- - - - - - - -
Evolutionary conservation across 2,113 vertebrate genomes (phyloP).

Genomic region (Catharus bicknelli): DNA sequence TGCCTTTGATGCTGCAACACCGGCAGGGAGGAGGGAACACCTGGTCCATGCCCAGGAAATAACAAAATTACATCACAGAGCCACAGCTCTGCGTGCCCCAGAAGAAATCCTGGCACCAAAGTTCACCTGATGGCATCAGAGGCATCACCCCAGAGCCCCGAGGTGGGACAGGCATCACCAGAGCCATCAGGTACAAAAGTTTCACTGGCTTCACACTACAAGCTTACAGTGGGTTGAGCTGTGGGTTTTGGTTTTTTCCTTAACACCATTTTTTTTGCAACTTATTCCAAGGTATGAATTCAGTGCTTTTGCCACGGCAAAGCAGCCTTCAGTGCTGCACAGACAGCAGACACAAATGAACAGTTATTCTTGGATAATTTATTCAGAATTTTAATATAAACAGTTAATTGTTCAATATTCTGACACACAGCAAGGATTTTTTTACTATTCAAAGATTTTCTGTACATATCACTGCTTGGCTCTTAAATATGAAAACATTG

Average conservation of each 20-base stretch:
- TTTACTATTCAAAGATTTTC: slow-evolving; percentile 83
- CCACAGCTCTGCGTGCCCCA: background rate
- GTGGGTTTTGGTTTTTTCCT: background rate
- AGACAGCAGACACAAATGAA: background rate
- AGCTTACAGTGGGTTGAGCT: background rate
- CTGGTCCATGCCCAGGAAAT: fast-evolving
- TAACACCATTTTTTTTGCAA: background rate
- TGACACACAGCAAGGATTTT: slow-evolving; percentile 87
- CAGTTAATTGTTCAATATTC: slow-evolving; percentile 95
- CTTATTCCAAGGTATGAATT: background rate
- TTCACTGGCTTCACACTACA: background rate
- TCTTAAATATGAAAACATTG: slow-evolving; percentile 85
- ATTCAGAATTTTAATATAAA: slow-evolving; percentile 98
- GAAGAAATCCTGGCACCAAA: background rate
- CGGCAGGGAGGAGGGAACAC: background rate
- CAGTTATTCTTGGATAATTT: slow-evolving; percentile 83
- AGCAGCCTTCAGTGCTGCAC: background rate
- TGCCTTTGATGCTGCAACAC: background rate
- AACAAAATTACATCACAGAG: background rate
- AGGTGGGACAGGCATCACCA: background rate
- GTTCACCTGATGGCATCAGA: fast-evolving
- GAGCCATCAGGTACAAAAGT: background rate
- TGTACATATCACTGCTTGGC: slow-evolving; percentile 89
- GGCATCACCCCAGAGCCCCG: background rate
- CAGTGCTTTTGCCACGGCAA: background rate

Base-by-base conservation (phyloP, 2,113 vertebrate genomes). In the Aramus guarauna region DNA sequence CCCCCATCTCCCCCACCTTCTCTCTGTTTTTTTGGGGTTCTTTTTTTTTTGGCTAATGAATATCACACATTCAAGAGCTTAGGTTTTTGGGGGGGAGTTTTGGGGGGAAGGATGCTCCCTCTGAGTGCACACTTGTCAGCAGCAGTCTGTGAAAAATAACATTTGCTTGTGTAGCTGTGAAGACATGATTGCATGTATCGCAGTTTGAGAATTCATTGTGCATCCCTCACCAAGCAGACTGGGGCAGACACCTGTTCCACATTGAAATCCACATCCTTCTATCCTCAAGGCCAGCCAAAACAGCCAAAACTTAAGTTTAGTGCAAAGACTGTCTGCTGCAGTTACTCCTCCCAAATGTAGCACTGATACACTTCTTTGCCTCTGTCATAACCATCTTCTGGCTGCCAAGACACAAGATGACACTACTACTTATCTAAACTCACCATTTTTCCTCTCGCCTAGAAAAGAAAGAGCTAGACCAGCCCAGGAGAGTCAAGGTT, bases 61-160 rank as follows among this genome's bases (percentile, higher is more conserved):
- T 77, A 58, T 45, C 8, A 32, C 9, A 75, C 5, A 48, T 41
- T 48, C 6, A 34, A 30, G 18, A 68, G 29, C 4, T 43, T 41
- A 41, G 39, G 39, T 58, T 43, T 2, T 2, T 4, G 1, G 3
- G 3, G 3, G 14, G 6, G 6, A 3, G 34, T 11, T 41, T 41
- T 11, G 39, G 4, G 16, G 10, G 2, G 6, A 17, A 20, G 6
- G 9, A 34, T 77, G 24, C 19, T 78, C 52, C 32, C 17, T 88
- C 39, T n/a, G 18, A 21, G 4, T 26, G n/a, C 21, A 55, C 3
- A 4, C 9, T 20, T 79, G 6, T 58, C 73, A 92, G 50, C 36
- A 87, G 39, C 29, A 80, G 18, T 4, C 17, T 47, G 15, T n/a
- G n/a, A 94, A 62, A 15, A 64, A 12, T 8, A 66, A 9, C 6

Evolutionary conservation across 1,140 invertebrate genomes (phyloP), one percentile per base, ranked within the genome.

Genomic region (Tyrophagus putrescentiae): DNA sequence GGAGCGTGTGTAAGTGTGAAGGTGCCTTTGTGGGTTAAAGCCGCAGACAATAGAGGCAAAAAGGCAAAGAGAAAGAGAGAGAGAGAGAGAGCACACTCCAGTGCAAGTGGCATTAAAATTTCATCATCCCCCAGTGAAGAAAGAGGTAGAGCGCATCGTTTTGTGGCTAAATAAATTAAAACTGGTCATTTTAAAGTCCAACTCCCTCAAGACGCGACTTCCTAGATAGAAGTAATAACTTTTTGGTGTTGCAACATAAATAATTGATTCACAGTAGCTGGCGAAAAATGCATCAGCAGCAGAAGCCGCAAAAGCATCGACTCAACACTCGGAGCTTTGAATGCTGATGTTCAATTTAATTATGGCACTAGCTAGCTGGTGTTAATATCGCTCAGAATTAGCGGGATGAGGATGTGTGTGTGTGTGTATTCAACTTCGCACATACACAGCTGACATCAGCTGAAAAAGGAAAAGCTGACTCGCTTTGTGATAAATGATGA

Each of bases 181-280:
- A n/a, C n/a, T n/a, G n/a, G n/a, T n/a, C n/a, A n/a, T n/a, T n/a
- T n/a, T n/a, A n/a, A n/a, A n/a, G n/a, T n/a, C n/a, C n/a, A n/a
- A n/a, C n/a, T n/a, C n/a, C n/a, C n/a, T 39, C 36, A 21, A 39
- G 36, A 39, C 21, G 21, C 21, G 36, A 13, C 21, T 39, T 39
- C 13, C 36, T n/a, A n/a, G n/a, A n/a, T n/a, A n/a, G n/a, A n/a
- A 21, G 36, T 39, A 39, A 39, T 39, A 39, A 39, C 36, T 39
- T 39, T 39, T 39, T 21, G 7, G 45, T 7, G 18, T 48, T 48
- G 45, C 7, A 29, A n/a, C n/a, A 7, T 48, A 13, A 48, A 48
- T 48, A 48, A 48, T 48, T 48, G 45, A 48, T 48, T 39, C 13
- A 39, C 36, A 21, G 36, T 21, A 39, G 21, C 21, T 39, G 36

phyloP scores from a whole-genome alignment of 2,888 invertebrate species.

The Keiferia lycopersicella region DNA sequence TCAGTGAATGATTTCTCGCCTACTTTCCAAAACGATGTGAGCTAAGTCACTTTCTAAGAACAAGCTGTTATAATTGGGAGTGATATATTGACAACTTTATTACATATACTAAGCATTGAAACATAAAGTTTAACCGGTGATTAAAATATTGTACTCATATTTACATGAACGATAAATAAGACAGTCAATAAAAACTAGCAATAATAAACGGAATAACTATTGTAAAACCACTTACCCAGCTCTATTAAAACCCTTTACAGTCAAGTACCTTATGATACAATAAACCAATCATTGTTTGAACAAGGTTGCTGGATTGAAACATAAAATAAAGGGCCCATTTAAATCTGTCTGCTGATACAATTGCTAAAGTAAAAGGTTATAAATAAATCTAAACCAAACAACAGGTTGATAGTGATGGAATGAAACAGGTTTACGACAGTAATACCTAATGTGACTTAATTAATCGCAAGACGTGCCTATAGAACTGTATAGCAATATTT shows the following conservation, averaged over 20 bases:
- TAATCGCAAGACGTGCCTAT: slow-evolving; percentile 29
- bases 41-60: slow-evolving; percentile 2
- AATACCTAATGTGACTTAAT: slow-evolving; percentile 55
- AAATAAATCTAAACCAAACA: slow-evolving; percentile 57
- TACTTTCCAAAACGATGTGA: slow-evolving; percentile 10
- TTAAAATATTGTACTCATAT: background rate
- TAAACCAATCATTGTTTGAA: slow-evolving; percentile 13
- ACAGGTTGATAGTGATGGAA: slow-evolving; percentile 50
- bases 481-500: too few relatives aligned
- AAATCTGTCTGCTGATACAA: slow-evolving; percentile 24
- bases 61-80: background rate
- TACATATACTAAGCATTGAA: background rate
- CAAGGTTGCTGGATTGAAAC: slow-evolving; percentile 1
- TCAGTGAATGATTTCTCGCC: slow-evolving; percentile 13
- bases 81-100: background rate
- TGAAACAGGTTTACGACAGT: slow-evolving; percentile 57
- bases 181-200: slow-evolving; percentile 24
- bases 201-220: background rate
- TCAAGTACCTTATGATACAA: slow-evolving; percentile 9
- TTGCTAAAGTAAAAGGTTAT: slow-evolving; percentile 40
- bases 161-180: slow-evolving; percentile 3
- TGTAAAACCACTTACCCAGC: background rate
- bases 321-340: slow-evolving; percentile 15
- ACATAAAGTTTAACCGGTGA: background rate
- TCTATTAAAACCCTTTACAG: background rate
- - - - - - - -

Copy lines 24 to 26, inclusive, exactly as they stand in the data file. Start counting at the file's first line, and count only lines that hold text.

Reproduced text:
- GTTCACCTGATGGCATCAGA: fast-evolving
- GAGCCATCAGGTACAAAAGT: background rate
- TGTACATATCACTGCTTGGC: slow-evolving; percentile 89